There is undoubtedly much suffering around the world, and followers of Jesus are also not spared from natural disasters, war, famine, drought, poverty, life-threatening diseases, crime, violence, bereavement, financial difficulties, homelessness, joblessness and other personal tragedies.  However, those suffering persecution for their faith in Christ are not only facing most – if not all – of the tragedies mentioned above, but also physical torture, psychological abuse, ostracism, isolation and/or imprisonment. Many have literally lost everything.  Yet most of them only covet our prayers and they still rejoice that nobody can ever take Jesus away from their hearts.  What an incredible testimony!

Every one of us is therefore called to be Christ’s ambassadors, whatever our circumstances.  We are called to pour out our lives, to be a living testimony, that others may see Jesus.  By God’s love, grace and power, may we offer our lives as a living sacrifice, as a sacrifice of praise, for His glory.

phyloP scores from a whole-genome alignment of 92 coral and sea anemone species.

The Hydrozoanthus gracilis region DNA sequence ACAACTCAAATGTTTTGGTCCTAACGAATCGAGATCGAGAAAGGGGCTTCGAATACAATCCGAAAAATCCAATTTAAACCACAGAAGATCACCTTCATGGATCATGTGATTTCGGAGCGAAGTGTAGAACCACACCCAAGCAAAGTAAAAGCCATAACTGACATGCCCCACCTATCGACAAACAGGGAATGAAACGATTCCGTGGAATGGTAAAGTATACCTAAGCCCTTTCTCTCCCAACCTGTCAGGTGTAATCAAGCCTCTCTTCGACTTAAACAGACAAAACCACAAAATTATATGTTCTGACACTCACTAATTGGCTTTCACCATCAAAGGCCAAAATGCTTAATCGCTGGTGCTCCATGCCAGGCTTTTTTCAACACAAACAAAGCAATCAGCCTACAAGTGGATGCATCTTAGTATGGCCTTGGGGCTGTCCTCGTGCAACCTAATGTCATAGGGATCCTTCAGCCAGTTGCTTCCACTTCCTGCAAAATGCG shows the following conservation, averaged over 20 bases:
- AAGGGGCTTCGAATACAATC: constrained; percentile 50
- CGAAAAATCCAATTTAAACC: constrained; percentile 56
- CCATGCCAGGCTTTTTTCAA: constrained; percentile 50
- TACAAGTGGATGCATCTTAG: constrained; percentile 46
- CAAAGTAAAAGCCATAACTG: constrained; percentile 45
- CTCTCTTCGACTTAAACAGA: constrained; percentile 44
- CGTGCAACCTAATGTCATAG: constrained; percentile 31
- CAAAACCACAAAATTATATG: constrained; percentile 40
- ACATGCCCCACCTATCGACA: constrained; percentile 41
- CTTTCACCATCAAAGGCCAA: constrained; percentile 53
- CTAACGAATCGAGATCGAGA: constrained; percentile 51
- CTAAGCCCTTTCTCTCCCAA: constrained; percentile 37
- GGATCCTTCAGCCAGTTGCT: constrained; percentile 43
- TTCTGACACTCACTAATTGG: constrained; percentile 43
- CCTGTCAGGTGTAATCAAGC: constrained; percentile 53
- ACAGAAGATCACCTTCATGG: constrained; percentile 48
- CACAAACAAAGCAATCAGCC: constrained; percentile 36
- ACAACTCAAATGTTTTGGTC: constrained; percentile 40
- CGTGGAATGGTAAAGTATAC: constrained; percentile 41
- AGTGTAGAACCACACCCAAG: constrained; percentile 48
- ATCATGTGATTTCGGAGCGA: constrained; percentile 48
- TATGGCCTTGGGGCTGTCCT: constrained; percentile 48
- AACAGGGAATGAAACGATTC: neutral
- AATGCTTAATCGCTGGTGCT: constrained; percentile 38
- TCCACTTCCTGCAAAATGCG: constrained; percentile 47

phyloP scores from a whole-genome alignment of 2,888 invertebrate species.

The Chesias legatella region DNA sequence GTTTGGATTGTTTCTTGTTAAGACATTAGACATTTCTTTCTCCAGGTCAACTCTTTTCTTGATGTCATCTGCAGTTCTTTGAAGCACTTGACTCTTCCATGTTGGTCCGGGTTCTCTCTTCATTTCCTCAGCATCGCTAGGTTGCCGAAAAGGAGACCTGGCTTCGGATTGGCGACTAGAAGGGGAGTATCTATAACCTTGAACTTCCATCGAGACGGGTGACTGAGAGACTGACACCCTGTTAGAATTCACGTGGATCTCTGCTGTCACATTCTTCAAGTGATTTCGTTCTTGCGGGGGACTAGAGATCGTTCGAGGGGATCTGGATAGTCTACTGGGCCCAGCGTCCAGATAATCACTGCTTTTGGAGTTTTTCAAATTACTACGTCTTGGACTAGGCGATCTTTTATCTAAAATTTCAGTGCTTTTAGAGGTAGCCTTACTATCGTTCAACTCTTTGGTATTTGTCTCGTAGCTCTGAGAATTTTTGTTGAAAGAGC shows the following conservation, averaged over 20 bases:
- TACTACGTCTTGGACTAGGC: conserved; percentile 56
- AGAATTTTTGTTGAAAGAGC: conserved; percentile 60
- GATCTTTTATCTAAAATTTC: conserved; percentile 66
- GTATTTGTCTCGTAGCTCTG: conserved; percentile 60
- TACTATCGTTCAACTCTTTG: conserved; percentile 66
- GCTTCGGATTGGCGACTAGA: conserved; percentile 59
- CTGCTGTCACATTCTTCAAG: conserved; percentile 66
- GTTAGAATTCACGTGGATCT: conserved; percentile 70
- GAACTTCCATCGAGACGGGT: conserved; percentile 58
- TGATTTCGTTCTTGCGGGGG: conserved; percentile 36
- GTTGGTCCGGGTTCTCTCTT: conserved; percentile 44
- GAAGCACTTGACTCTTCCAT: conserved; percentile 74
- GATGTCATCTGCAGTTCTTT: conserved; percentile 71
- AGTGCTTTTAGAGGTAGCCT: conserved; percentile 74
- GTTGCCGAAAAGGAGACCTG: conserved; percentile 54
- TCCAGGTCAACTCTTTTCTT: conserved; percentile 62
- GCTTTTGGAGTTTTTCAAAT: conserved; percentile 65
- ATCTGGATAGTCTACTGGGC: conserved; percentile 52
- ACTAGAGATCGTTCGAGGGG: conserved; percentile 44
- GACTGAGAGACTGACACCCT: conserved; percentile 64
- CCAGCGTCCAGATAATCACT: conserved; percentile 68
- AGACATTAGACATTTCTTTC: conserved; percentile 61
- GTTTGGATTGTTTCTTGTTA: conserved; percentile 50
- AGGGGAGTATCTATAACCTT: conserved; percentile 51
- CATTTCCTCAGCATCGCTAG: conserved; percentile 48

Only by His grace.  For.  His.  Glory.  Amen.

Wars and rumours of wars

“You will hear of wars and rumours of wars, but see to it that you are not alarmed.  Such things must happen, but the end is still to come.  Nation will rise against nation, and kingdom against kingdom.  There will be famines and earthquakes in various places.  All these are the beginning of birth pains…”

– Matthew 24: 6 – 8

Yes, just a while ago, we praised God for answered prayers and rejoiced over the release of a pastor imprisoned in North Korea.  Yet this was soon overshadowed by the escalating nuclear crisis brought about by the launch of Kim Jong Un’s intermediate range Hwasong-12 missile over Japan, which North Korean media have reported as an overt threat directed at the American territory of Guam (and no doubt all the surrounding nations such as South Korea, Japan, China and Taiwan), soon after American President Donald Trump’s much criticised bellicose threat of “fire and fury”.

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Elsewhere in the United Kingdom and Europe, there has been a deadlock over the UK’s Brexit divorce from the EU.  Even within the UK, the country is split many ways, with many Remainers and Britons experiencing “Regrexit” opposing die-hard Brexiteers, not to mention Brexiteers advocating a hard Brexit versus a soft Brexit.